Lunch was at Taberna d’Adelia, and it was such a lovely meal on the trip. Every dinner and lunch we had throughout the week was really something special, but this felt so beautifully simple. Everyone was so happy to be there, and whatever way we were all sitting, the conversation was flowing and everyone was having a fantastic time. We, of course, have to thank the restaurant for that too. The atmosphere was great, very relaxing and in no way fussy. This spot lets the food do the talking. That being said the little touches were fitting; shelves with model boats and a simple nautical theme. Quite a collection of letters sway gently overhead, compliments from happy diners.
We started with cheese, olives bathed in oil and garlic, tuna pâté and fried tender and crispy mackerel which naturally we ate whole; head and tail included. It’s the only way you guys.
And of course, BREAD! Sweet, sweet broa bread – which is very much like its American cousin, cornbread. I love when I’m eating in good company and the bread arrives. It’s a rite of passage. It always makes me think of the Cervantes quote, “All sorrows are less with bread.” or as some like to translate it, “Bread is relief from all kinds of grief.” Both are more than fine with me.
Isn’t this just beautiful? I just had to make it the main image. The famous dried mackerel, known as carapaus enjoados. Tender, salty, crispy…slick and smooth from the oil and smattered in chopped garlic. In short, a delight.
Dish two was tostada de Patarroxo. Fish with tomato sauce, onions and cilantro on crusty bread. The bread soaked up all the sauces which was a nice little surprise underneath!
I normally don’t drink white wine (give or take one or two pretty special ones) as I generally find it highly acidic and lacking in depth. Portugal changed my mind for sure; their white wines are bursting with flavour. I figured the wine we had during dinner at CampoReal was just a really good one, but so was the one we had during this Nazaré lunch with the first two courses, Quinta dos Plátanos. No fluke here. The centre of Portugal is a winos paradise.
Dish three, the main event! This dish was like a hug for the soul. Arroz de tamboril (à moda da Adélia.) Monkfish rice stew. Simple, warming and like a lucky dip. The restaurant’s style had chunks of all kinds of tender flaky fish and my favourite little shellfish pals, prawns. Filling and full of flavour and served family style. We had the stew with another Quinto dos Plátanos wine, this time red, the Tour Noir. Red wine and stew. Warm, hearty and perfect for winter.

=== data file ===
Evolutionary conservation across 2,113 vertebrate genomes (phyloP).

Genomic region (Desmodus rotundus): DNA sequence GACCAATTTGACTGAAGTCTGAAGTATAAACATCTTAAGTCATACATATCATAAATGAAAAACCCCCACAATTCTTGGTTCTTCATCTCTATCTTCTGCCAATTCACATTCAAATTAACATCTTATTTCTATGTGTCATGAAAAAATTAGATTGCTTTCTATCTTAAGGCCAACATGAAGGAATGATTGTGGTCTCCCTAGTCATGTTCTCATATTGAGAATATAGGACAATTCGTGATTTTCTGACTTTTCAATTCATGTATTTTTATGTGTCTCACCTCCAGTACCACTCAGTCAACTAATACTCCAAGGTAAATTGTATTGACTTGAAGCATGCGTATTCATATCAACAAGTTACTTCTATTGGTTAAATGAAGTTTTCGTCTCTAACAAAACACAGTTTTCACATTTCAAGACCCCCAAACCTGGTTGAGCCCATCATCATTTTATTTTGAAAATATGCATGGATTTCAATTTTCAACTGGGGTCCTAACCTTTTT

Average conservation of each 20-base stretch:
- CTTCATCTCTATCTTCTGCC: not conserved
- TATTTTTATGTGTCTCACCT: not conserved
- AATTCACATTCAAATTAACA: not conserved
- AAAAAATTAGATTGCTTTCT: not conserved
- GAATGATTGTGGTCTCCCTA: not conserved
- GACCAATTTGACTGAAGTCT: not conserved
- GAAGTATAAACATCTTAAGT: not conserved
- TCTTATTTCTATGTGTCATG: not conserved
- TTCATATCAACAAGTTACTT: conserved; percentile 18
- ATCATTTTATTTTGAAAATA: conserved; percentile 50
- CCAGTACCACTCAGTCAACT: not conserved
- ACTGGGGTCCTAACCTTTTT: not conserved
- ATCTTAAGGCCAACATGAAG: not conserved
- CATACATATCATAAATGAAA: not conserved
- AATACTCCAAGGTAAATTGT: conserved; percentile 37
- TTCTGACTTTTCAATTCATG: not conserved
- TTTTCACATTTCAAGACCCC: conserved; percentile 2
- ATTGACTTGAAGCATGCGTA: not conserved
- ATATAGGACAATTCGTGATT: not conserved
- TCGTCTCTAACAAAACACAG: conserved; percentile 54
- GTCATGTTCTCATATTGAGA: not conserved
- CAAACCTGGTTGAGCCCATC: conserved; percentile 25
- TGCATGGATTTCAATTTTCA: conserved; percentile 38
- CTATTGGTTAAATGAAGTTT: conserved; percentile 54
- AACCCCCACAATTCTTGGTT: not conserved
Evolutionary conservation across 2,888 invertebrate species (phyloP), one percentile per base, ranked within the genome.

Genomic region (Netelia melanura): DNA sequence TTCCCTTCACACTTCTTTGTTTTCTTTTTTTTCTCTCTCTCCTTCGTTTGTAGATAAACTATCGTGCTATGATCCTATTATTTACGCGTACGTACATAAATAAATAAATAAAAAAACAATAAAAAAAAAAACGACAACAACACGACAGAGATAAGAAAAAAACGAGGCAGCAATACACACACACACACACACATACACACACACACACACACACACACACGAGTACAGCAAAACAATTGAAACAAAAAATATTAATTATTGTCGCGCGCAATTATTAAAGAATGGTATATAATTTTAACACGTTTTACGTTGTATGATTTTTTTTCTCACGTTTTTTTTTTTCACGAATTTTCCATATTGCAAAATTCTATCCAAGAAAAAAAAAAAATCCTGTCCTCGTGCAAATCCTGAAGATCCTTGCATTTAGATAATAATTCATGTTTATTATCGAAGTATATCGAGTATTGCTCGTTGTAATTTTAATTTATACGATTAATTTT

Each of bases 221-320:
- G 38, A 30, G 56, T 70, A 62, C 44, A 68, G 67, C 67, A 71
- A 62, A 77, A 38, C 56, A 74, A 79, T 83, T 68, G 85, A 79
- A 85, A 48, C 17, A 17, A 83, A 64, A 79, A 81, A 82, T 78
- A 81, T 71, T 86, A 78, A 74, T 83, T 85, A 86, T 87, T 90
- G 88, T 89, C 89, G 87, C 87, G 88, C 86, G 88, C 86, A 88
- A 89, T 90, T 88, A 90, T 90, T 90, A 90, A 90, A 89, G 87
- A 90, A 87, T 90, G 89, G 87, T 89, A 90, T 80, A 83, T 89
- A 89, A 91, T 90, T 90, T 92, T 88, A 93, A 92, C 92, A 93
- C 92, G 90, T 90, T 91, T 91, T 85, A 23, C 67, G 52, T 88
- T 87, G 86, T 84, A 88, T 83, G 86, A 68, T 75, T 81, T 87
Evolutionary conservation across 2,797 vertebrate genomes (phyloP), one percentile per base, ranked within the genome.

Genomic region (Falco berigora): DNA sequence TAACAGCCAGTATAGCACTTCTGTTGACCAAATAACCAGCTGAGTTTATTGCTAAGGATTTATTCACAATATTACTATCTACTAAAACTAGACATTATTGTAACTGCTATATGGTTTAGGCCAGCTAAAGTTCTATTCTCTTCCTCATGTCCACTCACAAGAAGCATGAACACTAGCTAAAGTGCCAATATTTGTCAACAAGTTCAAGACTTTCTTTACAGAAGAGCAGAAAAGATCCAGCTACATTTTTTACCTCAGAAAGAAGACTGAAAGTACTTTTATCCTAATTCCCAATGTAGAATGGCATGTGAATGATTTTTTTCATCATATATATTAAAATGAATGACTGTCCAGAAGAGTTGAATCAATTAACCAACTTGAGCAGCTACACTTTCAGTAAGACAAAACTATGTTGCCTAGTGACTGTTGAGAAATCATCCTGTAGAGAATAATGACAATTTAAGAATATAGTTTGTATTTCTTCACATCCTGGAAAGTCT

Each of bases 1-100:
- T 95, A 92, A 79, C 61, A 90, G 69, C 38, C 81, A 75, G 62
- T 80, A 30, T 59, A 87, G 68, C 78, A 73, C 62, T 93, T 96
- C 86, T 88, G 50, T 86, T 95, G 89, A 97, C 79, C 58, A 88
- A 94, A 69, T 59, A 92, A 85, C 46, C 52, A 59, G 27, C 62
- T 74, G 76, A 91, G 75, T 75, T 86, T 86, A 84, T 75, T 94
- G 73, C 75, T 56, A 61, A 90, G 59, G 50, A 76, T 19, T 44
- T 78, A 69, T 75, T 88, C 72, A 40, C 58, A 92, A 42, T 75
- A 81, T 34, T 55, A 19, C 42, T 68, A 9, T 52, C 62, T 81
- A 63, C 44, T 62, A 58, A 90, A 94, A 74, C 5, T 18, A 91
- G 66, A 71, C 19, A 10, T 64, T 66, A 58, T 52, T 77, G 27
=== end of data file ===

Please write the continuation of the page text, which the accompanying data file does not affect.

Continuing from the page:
We were content and satisfied. Relaxed and lost in conversation. I remember thinking (aka lying to myself) that I couldn’t eat another bite. Then trays appeared. A medley of desserts! So much happiness in one rectangular wooden box. Mousses, cheesecakes, flans…all kinds. I went for a mousse (which to me tasted like dulce de leche) but the exact flavour I couldn’t figure out. Either way, it was some good mousse. We all ended up sharing and guessing what any peculiar one might be over cups of delicious Portuguese coffee. Did I tell you I’m obsessed with Portuguese coffee now? Just kidding, I know this is at least the third time I’ve mentioned it! It really is that good, and I love how much the locals need and love it. It felt like I found my people.
Bellies full and hearts happy, we went to the beach for some fresh air. We arrived just as the sun was setting, the perfect time to take in the views and see the traditional and wonderfully coloured fishing boats along the sand.
We then went up to Sítio Belvedere, the very best spot for views of Nazaré along the Praia. Just look at all those beautiful lights below! A day well spent in a special little town.
♥ ♥ ♥